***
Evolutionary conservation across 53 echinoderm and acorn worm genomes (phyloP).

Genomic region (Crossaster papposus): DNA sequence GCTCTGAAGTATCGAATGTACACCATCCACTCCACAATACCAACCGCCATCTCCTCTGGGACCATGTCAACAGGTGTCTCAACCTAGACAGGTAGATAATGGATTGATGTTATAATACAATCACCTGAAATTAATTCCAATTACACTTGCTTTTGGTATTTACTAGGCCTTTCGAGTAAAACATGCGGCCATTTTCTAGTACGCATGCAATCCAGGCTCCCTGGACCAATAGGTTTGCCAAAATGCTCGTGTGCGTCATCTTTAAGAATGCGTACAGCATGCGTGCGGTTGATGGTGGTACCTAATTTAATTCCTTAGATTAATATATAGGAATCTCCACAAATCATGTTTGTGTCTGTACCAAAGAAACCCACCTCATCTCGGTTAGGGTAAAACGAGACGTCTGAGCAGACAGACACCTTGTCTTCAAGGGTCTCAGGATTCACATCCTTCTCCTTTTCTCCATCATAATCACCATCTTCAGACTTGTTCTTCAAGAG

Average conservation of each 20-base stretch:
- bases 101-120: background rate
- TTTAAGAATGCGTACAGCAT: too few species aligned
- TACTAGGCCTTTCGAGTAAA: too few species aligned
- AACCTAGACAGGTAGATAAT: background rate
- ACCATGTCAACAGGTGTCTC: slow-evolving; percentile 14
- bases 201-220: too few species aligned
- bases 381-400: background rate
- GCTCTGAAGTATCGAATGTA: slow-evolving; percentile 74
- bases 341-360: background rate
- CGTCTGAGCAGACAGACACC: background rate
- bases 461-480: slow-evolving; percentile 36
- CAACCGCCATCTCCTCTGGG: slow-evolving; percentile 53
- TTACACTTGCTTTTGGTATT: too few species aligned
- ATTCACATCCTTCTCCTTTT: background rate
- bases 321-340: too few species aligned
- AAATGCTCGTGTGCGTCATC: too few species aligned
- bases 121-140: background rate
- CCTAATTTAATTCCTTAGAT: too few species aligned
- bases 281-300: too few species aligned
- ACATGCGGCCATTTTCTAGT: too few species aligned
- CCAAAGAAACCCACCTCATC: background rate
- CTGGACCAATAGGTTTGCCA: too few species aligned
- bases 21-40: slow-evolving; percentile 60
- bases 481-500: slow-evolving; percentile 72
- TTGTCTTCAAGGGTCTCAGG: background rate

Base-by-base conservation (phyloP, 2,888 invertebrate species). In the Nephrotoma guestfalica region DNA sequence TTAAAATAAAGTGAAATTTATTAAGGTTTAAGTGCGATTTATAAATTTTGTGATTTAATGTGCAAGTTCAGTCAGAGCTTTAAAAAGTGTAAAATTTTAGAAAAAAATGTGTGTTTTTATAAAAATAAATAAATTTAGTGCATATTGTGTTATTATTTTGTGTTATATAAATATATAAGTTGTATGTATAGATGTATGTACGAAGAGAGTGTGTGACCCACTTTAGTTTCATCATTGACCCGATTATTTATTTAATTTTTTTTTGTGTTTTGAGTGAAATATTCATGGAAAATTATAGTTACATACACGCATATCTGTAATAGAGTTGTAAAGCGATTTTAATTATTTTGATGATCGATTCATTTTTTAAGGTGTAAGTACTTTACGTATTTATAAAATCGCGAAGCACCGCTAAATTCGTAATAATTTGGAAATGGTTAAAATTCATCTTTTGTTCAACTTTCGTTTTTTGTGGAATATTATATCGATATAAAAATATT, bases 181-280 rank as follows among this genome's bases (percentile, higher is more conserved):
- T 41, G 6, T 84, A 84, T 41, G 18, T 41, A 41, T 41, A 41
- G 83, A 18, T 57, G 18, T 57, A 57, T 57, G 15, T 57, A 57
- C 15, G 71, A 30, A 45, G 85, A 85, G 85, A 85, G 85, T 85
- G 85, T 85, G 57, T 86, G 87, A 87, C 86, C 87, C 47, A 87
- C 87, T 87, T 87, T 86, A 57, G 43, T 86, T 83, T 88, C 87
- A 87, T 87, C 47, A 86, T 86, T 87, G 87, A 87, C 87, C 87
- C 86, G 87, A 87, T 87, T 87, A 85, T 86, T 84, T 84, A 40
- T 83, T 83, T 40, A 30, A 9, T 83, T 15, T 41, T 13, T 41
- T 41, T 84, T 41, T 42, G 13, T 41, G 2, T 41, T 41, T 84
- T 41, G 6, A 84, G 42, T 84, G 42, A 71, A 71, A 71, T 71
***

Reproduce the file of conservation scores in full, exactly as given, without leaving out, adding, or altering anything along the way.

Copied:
Evolutionary conservation across 53 echinoderm and acorn worm genomes (phyloP).

Genomic region (Crossaster papposus): DNA sequence GCTCTGAAGTATCGAATGTACACCATCCACTCCACAATACCAACCGCCATCTCCTCTGGGACCATGTCAACAGGTGTCTCAACCTAGACAGGTAGATAATGGATTGATGTTATAATACAATCACCTGAAATTAATTCCAATTACACTTGCTTTTGGTATTTACTAGGCCTTTCGAGTAAAACATGCGGCCATTTTCTAGTACGCATGCAATCCAGGCTCCCTGGACCAATAGGTTTGCCAAAATGCTCGTGTGCGTCATCTTTAAGAATGCGTACAGCATGCGTGCGGTTGATGGTGGTACCTAATTTAATTCCTTAGATTAATATATAGGAATCTCCACAAATCATGTTTGTGTCTGTACCAAAGAAACCCACCTCATCTCGGTTAGGGTAAAACGAGACGTCTGAGCAGACAGACACCTTGTCTTCAAGGGTCTCAGGATTCACATCCTTCTCCTTTTCTCCATCATAATCACCATCTTCAGACTTGTTCTTCAAGAG

Average conservation of each 20-base stretch:
- bases 101-120: background rate
- TTTAAGAATGCGTACAGCAT: too few species aligned
- TACTAGGCCTTTCGAGTAAA: too few species aligned
- AACCTAGACAGGTAGATAAT: background rate
- ACCATGTCAACAGGTGTCTC: slow-evolving; percentile 14
- bases 201-220: too few species aligned
- bases 381-400: background rate
- GCTCTGAAGTATCGAATGTA: slow-evolving; percentile 74
- bases 341-360: background rate
- CGTCTGAGCAGACAGACACC: background rate
- bases 461-480: slow-evolving; percentile 36
- CAACCGCCATCTCCTCTGGG: slow-evolving; percentile 53
- TTACACTTGCTTTTGGTATT: too few species aligned
- ATTCACATCCTTCTCCTTTT: background rate
- bases 321-340: too few species aligned
- AAATGCTCGTGTGCGTCATC: too few species aligned
- bases 121-140: background rate
- CCTAATTTAATTCCTTAGAT: too few species aligned
- bases 281-300: too few species aligned
- ACATGCGGCCATTTTCTAGT: too few species aligned
- CCAAAGAAACCCACCTCATC: background rate
- CTGGACCAATAGGTTTGCCA: too few species aligned
- bases 21-40: slow-evolving; percentile 60
- bases 481-500: slow-evolving; percentile 72
- TTGTCTTCAAGGGTCTCAGG: background rate

Base-by-base conservation (phyloP, 2,888 invertebrate species). In the Nephrotoma guestfalica region DNA sequence TTAAAATAAAGTGAAATTTATTAAGGTTTAAGTGCGATTTATAAATTTTGTGATTTAATGTGCAAGTTCAGTCAGAGCTTTAAAAAGTGTAAAATTTTAGAAAAAAATGTGTGTTTTTATAAAAATAAATAAATTTAGTGCATATTGTGTTATTATTTTGTGTTATATAAATATATAAGTTGTATGTATAGATGTATGTACGAAGAGAGTGTGTGACCCACTTTAGTTTCATCATTGACCCGATTATTTATTTAATTTTTTTTTGTGTTTTGAGTGAAATATTCATGGAAAATTATAGTTACATACACGCATATCTGTAATAGAGTTGTAAAGCGATTTTAATTATTTTGATGATCGATTCATTTTTTAAGGTGTAAGTACTTTACGTATTTATAAAATCGCGAAGCACCGCTAAATTCGTAATAATTTGGAAATGGTTAAAATTCATCTTTTGTTCAACTTTCGTTTTTTGTGGAATATTATATCGATATAAAAATATT, bases 181-280 rank as follows among this genome's bases (percentile, higher is more conserved):
- T 41, G 6, T 84, A 84, T 41, G 18, T 41, A 41, T 41, A 41
- G 83, A 18, T 57, G 18, T 57, A 57, T 57, G 15, T 57, A 57
- C 15, G 71, A 30, A 45, G 85, A 85, G 85, A 85, G 85, T 85
- G 85, T 85, G 57, T 86, G 87, A 87, C 86, C 87, C 47, A 87
- C 87, T 87, T 87, T 86, A 57, G 43, T 86, T 83, T 88, C 87
- A 87, T 87, C 47, A 86, T 86, T 87, G 87, A 87, C 87, C 87
- C 86, G 87, A 87, T 87, T 87, A 85, T 86, T 84, T 84, A 40
- T 83, T 83, T 40, A 30, A 9, T 83, T 15, T 41, T 13, T 41
- T 41, T 84, T 41, T 42, G 13, T 41, G 2, T 41, T 41, T 84
- T 41, G 6, A 84, G 42, T 84, G 42, A 71, A 71, A 71, T 71